@Steve Sanacore: I'd probably be a more cautious regarding vis-a-vis digital MF being better than film MF. It certainly isn't close to LF, and 6x8 is quite a bit larger than the largest MF digital backs.

Considering the fact that you can use phenomenal modern digital lenses on film, it's all down to focus.

While I've not shot MF film back to back with an IQ80, Petapixel put one up against MF film on different lens systems. It would be interesting to see the new IQ back and MF film back shooting through the same Rodenstock digital lenses just to be sure.

I'd imagine the larger film would have little problem keeping up with the IQ. That said, it's far better to use digital today. If you're shelling out for a large MF digital back, you're probably tied into high-end commercial photography that needs speed and workflow that MF film can't touch.

I'm not a film apologist. I don't use it anymore. But still today, some films and the right lenses are amazing.

Direct link | Posted on Jun 2, 2015 at 23:10 UTC
In reply to:

MAGMATCICO62: Greatly overpriced. The Pentax 645D is much much cheaper with the same CMOS sensor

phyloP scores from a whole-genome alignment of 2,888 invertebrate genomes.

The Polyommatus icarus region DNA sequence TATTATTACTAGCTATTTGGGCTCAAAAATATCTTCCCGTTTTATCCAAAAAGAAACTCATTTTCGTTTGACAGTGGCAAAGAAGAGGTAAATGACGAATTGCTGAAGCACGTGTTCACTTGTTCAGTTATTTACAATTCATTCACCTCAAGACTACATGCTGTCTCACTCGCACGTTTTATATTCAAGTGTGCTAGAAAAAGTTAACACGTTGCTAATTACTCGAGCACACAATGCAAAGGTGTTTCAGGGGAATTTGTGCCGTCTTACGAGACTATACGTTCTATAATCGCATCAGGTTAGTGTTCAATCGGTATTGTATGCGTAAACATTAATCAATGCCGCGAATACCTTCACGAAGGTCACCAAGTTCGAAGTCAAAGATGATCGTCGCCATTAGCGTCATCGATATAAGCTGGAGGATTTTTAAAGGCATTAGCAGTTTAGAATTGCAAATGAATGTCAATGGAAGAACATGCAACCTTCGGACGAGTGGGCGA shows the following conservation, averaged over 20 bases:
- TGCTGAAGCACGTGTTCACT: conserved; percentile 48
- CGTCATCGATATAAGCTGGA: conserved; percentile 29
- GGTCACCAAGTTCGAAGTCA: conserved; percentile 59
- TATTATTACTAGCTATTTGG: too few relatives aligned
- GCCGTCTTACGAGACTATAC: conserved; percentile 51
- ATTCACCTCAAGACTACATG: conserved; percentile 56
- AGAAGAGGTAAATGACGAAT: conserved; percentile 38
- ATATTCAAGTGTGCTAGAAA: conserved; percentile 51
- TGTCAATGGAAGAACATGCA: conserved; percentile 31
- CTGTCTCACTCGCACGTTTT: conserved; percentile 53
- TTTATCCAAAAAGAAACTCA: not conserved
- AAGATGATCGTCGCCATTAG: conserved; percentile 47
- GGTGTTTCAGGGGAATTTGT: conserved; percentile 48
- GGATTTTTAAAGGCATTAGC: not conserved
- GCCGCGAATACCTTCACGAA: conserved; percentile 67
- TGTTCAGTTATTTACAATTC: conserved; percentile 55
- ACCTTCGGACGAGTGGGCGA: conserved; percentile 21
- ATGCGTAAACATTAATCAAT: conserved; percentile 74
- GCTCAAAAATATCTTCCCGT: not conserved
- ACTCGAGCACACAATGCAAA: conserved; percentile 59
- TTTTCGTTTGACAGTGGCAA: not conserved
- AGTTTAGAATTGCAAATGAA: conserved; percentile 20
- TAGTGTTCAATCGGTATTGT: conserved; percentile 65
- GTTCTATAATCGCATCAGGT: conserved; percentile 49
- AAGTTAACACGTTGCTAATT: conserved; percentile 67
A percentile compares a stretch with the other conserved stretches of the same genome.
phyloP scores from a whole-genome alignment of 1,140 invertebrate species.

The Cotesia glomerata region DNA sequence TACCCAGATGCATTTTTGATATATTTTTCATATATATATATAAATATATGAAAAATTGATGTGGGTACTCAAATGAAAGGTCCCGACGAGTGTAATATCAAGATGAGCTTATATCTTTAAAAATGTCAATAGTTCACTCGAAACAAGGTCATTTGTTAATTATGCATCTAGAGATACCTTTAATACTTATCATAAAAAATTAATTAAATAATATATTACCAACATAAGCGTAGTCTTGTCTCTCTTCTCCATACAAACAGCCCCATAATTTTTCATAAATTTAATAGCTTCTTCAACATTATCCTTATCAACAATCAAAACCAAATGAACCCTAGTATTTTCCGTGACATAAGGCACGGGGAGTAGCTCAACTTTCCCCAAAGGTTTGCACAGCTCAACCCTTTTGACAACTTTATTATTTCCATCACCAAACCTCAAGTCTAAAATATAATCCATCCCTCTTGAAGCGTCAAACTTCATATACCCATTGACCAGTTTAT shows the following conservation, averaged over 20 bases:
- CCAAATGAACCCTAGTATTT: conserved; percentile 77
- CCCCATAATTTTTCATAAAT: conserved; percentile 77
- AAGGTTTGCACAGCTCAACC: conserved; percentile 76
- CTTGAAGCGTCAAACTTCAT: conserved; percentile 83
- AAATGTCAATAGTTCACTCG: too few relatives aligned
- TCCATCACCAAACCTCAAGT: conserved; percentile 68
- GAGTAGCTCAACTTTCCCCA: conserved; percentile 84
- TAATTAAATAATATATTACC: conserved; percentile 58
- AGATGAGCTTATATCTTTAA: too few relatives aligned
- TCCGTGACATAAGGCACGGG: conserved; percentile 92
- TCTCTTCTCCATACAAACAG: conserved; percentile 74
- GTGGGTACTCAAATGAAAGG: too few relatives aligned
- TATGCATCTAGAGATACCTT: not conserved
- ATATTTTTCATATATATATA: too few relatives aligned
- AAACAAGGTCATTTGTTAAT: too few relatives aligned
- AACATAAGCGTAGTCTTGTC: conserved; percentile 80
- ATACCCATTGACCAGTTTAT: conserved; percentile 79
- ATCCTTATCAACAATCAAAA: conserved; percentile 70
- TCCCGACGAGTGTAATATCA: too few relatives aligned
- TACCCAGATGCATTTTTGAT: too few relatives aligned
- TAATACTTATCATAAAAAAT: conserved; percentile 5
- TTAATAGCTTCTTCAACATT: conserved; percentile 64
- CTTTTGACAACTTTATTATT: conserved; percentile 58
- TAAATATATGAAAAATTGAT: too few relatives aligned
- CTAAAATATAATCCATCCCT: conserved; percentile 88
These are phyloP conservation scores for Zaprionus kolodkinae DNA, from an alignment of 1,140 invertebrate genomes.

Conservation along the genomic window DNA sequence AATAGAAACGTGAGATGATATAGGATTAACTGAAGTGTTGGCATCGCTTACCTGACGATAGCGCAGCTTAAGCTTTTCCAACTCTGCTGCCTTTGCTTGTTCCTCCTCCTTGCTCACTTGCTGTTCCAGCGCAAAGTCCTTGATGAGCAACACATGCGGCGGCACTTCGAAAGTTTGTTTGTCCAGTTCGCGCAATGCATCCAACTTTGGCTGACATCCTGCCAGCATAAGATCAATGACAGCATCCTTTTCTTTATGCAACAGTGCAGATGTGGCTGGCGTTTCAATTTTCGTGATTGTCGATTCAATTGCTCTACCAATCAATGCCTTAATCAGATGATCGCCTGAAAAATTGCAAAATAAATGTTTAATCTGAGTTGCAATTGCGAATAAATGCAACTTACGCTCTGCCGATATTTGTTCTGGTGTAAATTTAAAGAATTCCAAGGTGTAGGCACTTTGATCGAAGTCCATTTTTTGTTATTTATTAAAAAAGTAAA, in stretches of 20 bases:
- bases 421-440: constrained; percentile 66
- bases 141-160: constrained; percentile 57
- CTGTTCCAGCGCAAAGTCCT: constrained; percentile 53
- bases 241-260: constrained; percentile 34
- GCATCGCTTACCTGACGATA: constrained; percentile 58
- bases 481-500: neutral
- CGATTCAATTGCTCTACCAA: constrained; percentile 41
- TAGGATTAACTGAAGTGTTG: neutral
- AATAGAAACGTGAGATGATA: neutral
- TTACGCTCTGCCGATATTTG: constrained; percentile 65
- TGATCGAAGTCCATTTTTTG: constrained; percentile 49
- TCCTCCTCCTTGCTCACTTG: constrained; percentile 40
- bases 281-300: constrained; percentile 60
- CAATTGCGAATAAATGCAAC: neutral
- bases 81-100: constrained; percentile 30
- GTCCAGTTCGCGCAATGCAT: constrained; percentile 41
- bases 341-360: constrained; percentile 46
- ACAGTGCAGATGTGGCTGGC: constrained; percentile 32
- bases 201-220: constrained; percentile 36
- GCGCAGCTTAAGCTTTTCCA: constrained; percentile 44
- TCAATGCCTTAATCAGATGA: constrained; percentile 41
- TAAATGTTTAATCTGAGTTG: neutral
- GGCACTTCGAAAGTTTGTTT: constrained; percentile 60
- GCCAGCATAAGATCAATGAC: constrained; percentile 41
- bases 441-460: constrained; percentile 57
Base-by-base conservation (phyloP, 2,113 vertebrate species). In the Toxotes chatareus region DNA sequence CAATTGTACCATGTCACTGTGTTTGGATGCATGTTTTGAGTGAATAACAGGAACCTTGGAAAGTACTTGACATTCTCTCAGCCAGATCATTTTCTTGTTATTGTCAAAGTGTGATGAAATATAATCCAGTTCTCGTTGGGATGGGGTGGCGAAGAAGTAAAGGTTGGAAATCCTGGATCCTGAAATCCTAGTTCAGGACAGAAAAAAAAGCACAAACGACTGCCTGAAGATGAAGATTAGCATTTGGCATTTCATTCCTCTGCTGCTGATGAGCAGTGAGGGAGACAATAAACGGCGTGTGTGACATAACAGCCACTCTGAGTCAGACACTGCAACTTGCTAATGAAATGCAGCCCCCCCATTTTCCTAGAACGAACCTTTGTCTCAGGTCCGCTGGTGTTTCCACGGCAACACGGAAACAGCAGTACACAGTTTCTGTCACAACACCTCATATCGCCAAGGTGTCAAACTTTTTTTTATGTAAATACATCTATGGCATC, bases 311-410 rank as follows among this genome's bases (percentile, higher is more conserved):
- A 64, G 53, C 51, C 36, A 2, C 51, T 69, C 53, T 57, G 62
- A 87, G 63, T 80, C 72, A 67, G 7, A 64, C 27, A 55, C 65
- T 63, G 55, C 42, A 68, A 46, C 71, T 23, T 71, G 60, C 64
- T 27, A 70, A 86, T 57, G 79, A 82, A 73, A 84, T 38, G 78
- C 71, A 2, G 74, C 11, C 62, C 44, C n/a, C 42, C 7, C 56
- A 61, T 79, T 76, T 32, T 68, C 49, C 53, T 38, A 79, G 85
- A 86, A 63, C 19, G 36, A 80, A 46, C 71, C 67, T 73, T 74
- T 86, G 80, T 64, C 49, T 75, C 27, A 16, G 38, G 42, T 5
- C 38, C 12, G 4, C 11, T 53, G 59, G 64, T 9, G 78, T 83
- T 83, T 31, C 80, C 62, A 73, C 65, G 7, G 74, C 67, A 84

The two are not even close in terms of utility. The Pentax sensor is slaved to a dSLR body. You cannot remove the sensor, pack it tight, slap it onto a LF body with wide angle lenses, easily iPad away, or anything.

The Pentax is a great dSLR, but it is as limited as its smaller sensor brethren and is used in the same exact ways.

Direct link | Posted on Jun 2, 2015 at 12:08 UTC
In reply to:

EssexAsh: such a shame they have these crappy little sensors. I'll stick with real medium format, 6x6 and 6x7 film.

Can their software actually load up a tiff file yet? something MS Paint can do effortlessly but their software seems to struggle with.

Pretty sure you're not their market anyway, so stick with your 6x7; Phase One don't have you and are not losing a customer, merely gaining a troll.

Direct link | Posted on Jun 2, 2015 at 12:06 UTC
On Mono a mono: Leica M Monochrom (Typ 246) hands-on article (688 comments in total)
In reply to:

Tungsten Nordstein: Why does a range-finder need live view, anyway?

At first it seems redundant, but since the wide viewfinder covers 28 - 90 and 135 with a huge squint, an optional EVF or the LCD then allows you to frame any lens without all the external finders that people have used all the time. It's not as elegant, but it works very well for rangefinder users.

And because the lenses can still focus through the viewfinder/rangefinder window, the M is the only camera on which you can focus no matter the ND or other filters on the lenses you use.

Wonderful and utilitarian tool.

Direct link | Posted on Jun 1, 2015 at 09:48 UTC
On Mono a mono: Leica M Monochrom (Typ 246) hands-on article (688 comments in total)
In reply to: